This is where my daughter is now, a fluent, voracious reader, working her way through the middle-grade bookshelf. And yet she returns again and again to picture books, perhaps to re-create that security and comfort she felt as a baby or toddler being held close by a parent, when she didn’t have the responsibilities or requirements of school or friendships to manage and negotiate. She enjoys me telling her that Dear Zoo was one of her favourites, or that she loved the Blue Kangaroo books, in the same way as she loves looking at her baby photos.

Sixth and seventh ages

These are the adult ages. The sixth is all about nostalgia – I have shelves full of books that I owned as a child, the oldest being One Morning in Maine, which was given to me in 1973 on my third birthday. Many I have read to my own children, all three of us feeling the specialness of ‘mummy’s books when she was a little girl’. I have my own childhood memories and feelings bound up in them – I often find that memories are triggered by illustrations in a favourite picture book. Which leads me on to the seventh age – the reading of picture books to one’s own children, re-experiencing old ones, and discovering new ones.

I have written picture books, blogged about them, and read them to my children every day of their lives so far. And yet I have underestimated their power. Picture books lay the foundations of our future and become a constant in our lives, as enduring as the seven ages of life itself.

‘We couldn’t wait to get into bed!’ Dads reading to their children

My dad reading to my kids, just as he read to me when I was their age

My dad reading to my kids, just as he read to me when I was their age

Sometimes when I’m planning a blog post, life has a strange way of tossing me a hook. ‘What book have you been read aloud that you loved?’ tweeted the Library as Incubator Project, and I was instantly taken back to evenings lying in bed sucking my fingers, listening to my dad reading his way through the Narnia series, The Hobbit and the Lord of the Rings trilogy. It must have taken him months to get through that lot – in my memory it took pretty much my entire childhood, as the only other book I remember him reading to me is Watership Down. I should write a post about this, I thought.

The very next day, the reading and writing charity Booktrust announced their campaign to get dads reading more to their children. Apparently only one in eight dads take the lead in reading to their kids, 25% of whom blame working late for not reading stories at bedtime. Thank you Booktrust, for the perfect hook!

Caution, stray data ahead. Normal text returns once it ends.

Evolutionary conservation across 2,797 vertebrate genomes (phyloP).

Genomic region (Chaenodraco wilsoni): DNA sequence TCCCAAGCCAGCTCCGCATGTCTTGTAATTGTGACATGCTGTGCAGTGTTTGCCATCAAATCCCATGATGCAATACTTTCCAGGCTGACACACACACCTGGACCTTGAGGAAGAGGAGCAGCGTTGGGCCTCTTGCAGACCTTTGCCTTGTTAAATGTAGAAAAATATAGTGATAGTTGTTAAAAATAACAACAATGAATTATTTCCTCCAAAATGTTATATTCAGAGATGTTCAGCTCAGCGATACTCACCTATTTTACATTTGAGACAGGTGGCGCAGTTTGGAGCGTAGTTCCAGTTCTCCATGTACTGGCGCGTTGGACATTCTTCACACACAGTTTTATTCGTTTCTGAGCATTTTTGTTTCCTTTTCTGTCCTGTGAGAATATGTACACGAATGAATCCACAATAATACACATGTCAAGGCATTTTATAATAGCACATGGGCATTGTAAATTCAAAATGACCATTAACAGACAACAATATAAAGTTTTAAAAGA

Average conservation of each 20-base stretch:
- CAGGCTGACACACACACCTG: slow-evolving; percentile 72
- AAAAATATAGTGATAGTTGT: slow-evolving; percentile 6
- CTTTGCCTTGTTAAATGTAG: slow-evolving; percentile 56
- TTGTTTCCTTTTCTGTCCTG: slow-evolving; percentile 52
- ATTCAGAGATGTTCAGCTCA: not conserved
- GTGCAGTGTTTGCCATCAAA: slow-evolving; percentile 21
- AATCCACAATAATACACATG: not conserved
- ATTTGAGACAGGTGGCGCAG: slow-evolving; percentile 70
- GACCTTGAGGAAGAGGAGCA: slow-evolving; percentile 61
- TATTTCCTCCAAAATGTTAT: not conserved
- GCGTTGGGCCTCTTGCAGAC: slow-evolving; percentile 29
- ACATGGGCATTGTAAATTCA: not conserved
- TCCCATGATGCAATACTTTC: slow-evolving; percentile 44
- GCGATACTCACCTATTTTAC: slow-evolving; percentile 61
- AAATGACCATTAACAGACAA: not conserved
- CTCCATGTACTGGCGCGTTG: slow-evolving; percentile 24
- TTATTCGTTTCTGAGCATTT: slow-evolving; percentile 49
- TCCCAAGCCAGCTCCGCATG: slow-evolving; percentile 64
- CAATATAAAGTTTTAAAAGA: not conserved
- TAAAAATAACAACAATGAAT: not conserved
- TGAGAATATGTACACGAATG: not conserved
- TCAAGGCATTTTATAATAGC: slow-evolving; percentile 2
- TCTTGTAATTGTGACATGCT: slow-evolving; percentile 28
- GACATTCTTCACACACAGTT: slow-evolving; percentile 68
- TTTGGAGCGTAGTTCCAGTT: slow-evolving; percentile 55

What benefits do children get from their dads reading to them? I can only speak for myself, but I hardly know where to start my list. Dad introduced me to some of the literary greats from a very young age – I was only six when he read the Narnia books, and barely seven when he read The Hobbit and Lord of the Rings. He brought those stories alive for me by virtually acting them out, giving every character his or her own accent and characteristics – when I re-read those books as an adult my dad’s voices were in my head.

It gave me time alone with him, which was rare in our house – I usually had to share him with two brothers and a 60 hour-a-week job. As a result there are tiny memories that are exclusive to the two of us, which brought us closer and that over the years have helped deepen our relationship. By reading me books which some would consider too complex at my age, he widened my vocabulary, my love of language and my confidence in what I was capable of reading and understanding. He gave me an experience that I remember with absolute pleasure.

I did a straw poll among Facebook friends and Twitter contacts about their experiences of dads reading to them, and people broadly echoed Booktrust’s findings – many said that their dads didn’t read to them because of commutes to work or long working days (we are mostly children of the 80s after all). But I also elicited some beautifully-expressed andn obviously fondly-held memories. Books that were mentioned included some stalwart classics – Black BeautyThe JumbliesTom Sawyer, Treasure Island, The Princess and Curdie and The Midnight Folk, plus an American author I’d not heard of called Holling Clancy Holling. Slightly surreally, my sister-in-law’s unreligious and Jewish father read her and her sister the Old Testament…